Chris Graham: Strangely quiet Virginia Senate race
Think about it. Battleground state, two former governors, both of whom have been talked about at one time or another as possible future players on the national stage, locked in what has been a neck-and-neck race for 18 months, and … nothing.
No fireworks from either side. No “macaca” moments. No controversial comments on rape or abortion or climate change or ObamaCare.
Not that the two campaigns aren’t trying to make an impression. They crank out the press releases several times a day aiming kicks at the shins of those on the other side, but the blows when landed are glancing at best.
Allen’s side has tried to make issue of Kaine’s stated support for sequestration, which goes over the head of 99.5 percent of voters who must wonder to themselves why the Republicans are making such a big deal about quarantining horses, or whatever the heck sequestration refers to.
The Kaine camp, for its part, has baffled voters with its repeated references to Allen’s role in the profligate spending of Republicans in the George W. Bush era, which to most of us seems like a hundred years ago.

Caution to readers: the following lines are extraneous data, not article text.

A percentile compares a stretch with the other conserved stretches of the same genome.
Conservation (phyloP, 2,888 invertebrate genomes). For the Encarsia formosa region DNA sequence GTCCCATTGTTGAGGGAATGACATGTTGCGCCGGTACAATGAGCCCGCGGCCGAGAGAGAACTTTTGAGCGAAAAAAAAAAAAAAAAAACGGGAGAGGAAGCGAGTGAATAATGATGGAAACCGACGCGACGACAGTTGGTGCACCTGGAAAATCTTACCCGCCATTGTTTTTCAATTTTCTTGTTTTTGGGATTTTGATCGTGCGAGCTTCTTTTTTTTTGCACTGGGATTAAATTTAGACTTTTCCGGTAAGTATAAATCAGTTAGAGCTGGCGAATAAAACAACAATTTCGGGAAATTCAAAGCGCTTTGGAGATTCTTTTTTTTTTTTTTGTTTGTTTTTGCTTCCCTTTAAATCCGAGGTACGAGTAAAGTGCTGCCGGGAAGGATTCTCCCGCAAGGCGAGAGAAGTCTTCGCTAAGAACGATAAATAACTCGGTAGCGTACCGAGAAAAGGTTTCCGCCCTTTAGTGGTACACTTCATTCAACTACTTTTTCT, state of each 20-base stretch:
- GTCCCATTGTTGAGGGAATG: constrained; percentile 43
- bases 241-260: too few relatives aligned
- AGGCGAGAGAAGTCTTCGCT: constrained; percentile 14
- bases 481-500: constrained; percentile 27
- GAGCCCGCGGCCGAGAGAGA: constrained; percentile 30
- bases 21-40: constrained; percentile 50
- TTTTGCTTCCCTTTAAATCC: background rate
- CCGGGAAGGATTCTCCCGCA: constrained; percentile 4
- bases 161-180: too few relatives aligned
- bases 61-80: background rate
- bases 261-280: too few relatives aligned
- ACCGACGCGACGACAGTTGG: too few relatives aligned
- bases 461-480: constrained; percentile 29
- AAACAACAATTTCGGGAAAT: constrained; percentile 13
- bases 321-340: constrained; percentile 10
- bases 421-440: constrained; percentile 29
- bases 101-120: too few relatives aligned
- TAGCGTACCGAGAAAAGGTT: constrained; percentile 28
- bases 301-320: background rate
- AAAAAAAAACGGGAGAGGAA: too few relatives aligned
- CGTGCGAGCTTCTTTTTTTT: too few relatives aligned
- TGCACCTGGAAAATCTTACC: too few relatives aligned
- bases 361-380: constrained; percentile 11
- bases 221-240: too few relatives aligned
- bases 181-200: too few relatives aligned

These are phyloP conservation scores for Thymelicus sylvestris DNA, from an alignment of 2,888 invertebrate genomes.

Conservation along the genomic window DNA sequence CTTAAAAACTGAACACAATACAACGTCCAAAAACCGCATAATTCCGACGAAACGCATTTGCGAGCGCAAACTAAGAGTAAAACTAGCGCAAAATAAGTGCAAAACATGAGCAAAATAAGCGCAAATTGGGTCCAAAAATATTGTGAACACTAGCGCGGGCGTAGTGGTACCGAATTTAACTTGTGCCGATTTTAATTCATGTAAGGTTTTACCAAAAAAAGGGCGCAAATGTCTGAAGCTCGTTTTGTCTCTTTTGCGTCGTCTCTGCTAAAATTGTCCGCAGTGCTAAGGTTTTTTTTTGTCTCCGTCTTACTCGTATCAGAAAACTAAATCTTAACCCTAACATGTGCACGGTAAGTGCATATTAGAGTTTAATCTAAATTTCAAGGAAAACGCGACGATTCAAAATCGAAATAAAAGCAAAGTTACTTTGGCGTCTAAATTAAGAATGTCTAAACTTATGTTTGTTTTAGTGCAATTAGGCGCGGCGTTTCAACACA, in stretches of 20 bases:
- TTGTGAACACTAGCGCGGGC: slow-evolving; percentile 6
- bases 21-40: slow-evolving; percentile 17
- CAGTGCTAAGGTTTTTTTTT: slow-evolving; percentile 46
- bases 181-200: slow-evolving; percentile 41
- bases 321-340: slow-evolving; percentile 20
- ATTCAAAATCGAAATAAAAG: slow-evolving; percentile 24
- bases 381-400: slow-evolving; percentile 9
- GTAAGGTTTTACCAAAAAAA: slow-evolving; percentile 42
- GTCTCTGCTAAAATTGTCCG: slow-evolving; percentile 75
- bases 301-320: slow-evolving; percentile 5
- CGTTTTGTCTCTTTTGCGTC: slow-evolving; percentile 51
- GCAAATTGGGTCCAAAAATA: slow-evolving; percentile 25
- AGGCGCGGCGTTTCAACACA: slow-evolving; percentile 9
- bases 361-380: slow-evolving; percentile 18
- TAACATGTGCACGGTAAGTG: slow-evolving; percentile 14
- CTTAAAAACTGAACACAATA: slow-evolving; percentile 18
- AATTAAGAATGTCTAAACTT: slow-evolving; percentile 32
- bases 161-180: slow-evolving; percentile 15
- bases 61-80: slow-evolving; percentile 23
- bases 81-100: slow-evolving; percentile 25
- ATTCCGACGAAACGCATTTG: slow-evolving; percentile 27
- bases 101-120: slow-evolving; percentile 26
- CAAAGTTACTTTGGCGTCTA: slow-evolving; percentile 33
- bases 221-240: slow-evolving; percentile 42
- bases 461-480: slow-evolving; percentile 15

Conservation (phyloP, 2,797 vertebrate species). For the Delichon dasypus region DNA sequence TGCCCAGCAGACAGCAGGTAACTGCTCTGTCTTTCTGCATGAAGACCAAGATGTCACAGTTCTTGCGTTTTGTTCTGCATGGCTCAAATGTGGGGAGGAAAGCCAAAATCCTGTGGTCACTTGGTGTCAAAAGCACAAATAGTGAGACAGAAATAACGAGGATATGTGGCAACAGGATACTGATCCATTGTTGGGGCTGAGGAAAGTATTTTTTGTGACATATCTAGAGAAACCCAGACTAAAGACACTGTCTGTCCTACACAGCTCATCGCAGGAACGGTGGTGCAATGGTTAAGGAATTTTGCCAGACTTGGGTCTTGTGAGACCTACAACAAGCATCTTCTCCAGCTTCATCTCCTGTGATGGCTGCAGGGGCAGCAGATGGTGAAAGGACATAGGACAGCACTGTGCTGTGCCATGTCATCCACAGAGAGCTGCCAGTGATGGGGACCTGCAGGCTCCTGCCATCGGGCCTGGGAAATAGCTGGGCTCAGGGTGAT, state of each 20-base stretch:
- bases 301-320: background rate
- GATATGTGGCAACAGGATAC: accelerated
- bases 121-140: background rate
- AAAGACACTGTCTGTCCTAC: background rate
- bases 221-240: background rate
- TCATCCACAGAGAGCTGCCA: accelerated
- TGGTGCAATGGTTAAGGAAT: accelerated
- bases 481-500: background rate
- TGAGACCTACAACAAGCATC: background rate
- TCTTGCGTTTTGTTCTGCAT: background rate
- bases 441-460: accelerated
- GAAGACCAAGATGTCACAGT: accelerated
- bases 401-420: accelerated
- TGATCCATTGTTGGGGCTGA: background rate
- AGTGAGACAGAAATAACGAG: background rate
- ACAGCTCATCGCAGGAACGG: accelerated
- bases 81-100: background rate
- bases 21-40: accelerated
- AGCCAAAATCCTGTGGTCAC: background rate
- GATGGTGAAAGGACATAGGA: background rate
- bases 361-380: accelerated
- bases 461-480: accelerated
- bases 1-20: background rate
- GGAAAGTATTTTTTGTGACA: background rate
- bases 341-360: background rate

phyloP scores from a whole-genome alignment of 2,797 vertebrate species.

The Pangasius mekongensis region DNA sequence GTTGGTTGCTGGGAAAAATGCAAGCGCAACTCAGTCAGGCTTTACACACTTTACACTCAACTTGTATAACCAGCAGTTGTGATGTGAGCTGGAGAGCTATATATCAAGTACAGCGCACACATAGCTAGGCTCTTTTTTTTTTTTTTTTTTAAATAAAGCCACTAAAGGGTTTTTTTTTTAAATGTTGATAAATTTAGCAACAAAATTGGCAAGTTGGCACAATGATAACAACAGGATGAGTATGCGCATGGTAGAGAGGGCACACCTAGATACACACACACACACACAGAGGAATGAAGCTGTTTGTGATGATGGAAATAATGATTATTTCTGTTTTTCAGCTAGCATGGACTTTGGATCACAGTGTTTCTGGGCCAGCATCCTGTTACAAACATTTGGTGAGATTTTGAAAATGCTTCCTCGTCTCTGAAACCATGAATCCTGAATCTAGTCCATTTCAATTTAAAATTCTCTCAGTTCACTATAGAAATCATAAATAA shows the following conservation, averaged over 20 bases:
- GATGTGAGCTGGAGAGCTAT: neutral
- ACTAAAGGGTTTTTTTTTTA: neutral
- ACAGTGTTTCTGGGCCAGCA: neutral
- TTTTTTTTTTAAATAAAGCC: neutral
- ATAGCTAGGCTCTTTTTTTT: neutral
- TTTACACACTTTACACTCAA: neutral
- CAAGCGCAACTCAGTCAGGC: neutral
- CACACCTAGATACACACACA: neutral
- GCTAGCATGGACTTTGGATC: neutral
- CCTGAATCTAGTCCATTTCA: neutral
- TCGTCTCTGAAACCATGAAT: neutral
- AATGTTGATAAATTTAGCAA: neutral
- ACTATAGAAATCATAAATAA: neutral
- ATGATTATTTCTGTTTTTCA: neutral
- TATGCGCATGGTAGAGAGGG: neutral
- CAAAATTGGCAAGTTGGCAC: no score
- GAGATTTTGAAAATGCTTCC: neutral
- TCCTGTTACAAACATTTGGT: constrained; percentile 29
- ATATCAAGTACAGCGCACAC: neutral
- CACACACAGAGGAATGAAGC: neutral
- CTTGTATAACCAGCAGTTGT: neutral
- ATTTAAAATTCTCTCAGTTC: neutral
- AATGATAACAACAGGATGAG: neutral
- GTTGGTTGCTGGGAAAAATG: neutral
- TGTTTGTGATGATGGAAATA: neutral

Call it a stalemate, and right now stalemate seems to benefit the Kaine side, if only because the polls seem to have him in position for a safe, if narrow, victory on Election Day. It would seem to stand to reason that Allen needs to go on the offensive in the final two weeks to try to nip at the Kaine advantage, but the risk there is that in so doing he comes across as he did in his snatching-defeat-from-the-jaws-of-victory performance in 2006.
Indeed, a big reason that the Kaine-Allen race has been so, well, boring is that both sides have been able to maintain unparalleled discipline dating back to the early stages of the race in mid-2011.
What we’re seeing here is reminiscent to a boxing match wherein the two competitors hug and clench for several rounds to keep their opponent at bay as a way of preventing any chance at a knockout blow from being thrown.
At some point in the match, the trainer of the guy who seems to be behind on points yells advice in the corner between rounds. The only way you’re going to win is to go for the knockout.
That may be where Allen is right now.
The question is, Does he have anything left in the tank after 18 months of hugging and clenching?